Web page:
‘A concept, for example, will continually evolve with each new occasion of use, because new situations, negotiations, and activities inevitably recast it in new, more densely textured form. So a concept, like the meaning of a word, is always under construction’.

Think of conceptual knowledge as similar to a set of tools.

‘People use tools actively rather than just acquire them, by contrast, build an increasingly rich implicit understanding of the world in which they use the tools and the tools themselves’. P33

I like this idea too, that we can equate words with tools and vice-versa. They are components that enable communication. And communication facilitates learning.

But of course ‘How a tool is used will vary by context and culture’. Brown et al (1989:33)

Wherein lies the inherent problem with language, whether it is translated, or especially if you think you are talking the same language … but are not because your take and comprehension of a word or set of words is different: should, would, will, can, maybe, perhaps … all words that combined with a look, and body language may make someone believe they mean ‘yes’ or they mean ‘no’. So do you, in such situations act or do nothing? Language can have us sitting on the fence. Is this what academics do? Forever transitory between the commercial world where decisions are paramount?

‘Enculturation is what people do in learning to speak, read, and write, or becoming school children, office workers, researchers and so on’. Brown et al (1989:32-33).

I loathe the word ‘enculturation’ as I only ever come across it in reports/conversations such as these. As all learning, in all its stages becomes readily available and transparent I wonder if such words, indeed any jargon or acronyms are justified? It is possible to be intelligent without cluttering your sentences with ‘big words’ or sounding patronising. Try it; it’s habit forming. Like all education.

‘Given the chance to observe and practice in situ the behaviour of members of a culture, people pick up on relevant jargon, imitate behaviour, and gradually start to act in accordance with its norms’.

I read, unless you are born into a middle class family of snobs who deny their roots.

Ambient culture over explicit teaching

‘When authentic activities are transferred to the classroom, their context is inevitably transmuted; they become classroom tasks. The system of learning and using (and, of course, testing) thereafter remains hermetically sealed within the self-confirming culture of the school’. Brown et al (1989:34)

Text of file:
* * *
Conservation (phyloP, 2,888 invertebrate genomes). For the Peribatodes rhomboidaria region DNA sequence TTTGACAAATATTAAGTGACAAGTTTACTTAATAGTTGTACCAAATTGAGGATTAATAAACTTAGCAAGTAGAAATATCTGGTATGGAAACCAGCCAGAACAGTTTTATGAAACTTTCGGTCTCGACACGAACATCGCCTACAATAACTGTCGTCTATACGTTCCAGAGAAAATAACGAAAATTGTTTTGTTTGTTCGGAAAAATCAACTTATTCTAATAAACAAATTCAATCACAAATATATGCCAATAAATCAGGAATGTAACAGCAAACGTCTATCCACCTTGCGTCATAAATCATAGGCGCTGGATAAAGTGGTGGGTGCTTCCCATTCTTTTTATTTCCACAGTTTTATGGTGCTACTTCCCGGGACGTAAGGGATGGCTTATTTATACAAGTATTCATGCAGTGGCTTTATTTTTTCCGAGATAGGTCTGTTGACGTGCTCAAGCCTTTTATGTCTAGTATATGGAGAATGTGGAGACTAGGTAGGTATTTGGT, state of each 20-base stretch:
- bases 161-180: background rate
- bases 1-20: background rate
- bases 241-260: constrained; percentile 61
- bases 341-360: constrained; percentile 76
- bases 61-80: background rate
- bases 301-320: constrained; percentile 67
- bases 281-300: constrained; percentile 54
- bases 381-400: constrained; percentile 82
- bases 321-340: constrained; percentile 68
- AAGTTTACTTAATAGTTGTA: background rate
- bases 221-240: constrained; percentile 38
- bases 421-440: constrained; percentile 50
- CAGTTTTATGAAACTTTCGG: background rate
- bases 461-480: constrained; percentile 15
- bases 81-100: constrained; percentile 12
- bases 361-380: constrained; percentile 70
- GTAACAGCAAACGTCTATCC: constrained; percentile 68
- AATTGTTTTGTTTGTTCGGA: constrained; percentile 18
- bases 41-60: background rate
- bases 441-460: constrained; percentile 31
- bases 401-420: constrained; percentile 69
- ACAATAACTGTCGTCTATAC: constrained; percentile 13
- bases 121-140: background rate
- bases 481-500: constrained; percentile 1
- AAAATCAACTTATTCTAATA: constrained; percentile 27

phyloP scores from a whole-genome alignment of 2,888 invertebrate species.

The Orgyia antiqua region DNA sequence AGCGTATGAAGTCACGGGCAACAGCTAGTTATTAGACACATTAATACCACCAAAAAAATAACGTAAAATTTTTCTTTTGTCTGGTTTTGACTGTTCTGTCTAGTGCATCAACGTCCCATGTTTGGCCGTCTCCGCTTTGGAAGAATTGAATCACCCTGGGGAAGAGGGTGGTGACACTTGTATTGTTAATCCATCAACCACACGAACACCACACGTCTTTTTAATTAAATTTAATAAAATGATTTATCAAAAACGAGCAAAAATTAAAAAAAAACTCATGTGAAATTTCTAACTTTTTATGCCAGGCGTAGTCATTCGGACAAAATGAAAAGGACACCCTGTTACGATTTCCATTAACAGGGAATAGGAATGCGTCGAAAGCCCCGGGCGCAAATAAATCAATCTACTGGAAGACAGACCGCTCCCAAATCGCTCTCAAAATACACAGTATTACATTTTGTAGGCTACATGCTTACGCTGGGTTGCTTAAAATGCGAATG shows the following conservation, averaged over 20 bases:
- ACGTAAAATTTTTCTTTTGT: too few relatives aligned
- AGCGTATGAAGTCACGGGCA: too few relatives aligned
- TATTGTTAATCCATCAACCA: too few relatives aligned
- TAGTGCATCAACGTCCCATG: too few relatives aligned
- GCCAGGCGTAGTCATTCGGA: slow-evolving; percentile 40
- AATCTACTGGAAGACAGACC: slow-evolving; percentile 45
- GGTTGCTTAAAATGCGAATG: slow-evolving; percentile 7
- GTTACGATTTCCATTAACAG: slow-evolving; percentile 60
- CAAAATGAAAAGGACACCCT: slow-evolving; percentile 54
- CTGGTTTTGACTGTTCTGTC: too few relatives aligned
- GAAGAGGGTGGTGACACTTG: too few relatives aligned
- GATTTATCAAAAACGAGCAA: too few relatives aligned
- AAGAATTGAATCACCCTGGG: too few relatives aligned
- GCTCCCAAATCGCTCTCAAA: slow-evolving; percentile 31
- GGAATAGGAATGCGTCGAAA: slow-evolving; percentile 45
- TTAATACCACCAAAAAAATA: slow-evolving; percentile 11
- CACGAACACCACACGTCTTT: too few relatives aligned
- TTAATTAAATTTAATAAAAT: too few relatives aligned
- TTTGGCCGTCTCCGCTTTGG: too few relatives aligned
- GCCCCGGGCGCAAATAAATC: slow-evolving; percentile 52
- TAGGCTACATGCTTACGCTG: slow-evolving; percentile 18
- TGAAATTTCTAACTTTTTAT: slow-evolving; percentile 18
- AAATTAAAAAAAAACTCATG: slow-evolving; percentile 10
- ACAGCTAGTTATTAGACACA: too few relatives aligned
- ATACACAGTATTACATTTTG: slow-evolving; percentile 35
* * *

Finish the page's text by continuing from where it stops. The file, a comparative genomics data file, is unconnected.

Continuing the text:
Wherein lies the discord in many school classrooms

The students’ lives are so far removed from the school experience that they cannot behave. They could and will only learn if they do so within the context of their family lives. How many families sit around together, in front of the piano, or radio, or TV, let alone at the dining room table? Children don’t sit still, physically or mentally. They occupy their own space both online and off. No wonder they take laptops into lectures. And can they blog, and send messages while sitting through a lecture? Probably. They could even stream it live to someone who can’t make it … or just record it for later consumption (or not). Not being the operative word, what they can grab of it in transit is probably as much as they’ll take in first time through. Just plain folks (JPFs)

I love the idea of JPS

‘Just plain folks’ (JPFs),’ we are told, ‘learn in ways that are quite distinct from what students (in the classroom) are asked to do’. (Jean Lave’s ethnographic studies of learning and everyday activity 1988b). (Weren't JPS a brand of cigaretter, famously branded gold and blank on Forumula 1 Racing cars of the 1970s?)

JPFs are best off as apprentices rather than having to make qualitative changes in school. Brown et al (1989:35)

This is what we do. We label, we index, we give things names. We categorise whether or not there is truth behind the category. I debunk ‘digital natives’ and ‘digital immigrants’ as concepts wherever I can as false, yet we know what is meant by it, as with ‘Generation Y’ or the ‘Facebook Generation.’ We cannot have a conversation without such terms.

What as a teacher do you make explicit and what implicit?

The problem is that to overcome difficult pedagogic problems you make as much as possible explicit – this is not the way to teach.

Indexical representations which ‘gain their efficiency by leaving much of the context underrepresented or implicit.’ Brown et al (1989:41)

i.e. what you leave out is perhaps more important than what you put in.

Which explains the problem with Wikipedia – it aims to be universal, comprehensive and definitive.

It wants to be the last word on everything, even if the last word is always the next word that is written. From a learning point of view I’d like to launch a moth-eaten version of Wikipedia, the Gouda cheese version that leaves stuff out, that is nibbled at and full of holes.

Why?

Because this will get on your goat and prompt you to engage with the content, to correct it, to fill in the gaps. Can someone write an app to do this?

To go in and remove sentences, replace the right word with the wrong one, a wrong date/place with the facts currently given?

'Communication is essential to our lives, but how often do we stop to think about where the words we use have come from?'

Henry Hitchings poses this question on the flyleaf of his gloriously informative and entertaining book on the History of English 'The secret life of word. How English became English.' Hitchings (2008)

REFERENCE

Hitchings, H. (2008) The Secret Life of Words. How English Became English.

Brown, J.S., Collins.A., Duguid, P., (1989) Situated Cognition and the Culture of Learning. Educational Researcher, Vol. 18, No. 1 (Jan. - Feb., 1989), pp. 32-42 American Educational Research Association Stable URL: http://www.jstor.org/stable/1176008 . Accessed: 05/03/2011 13:10

 

 

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Design Museum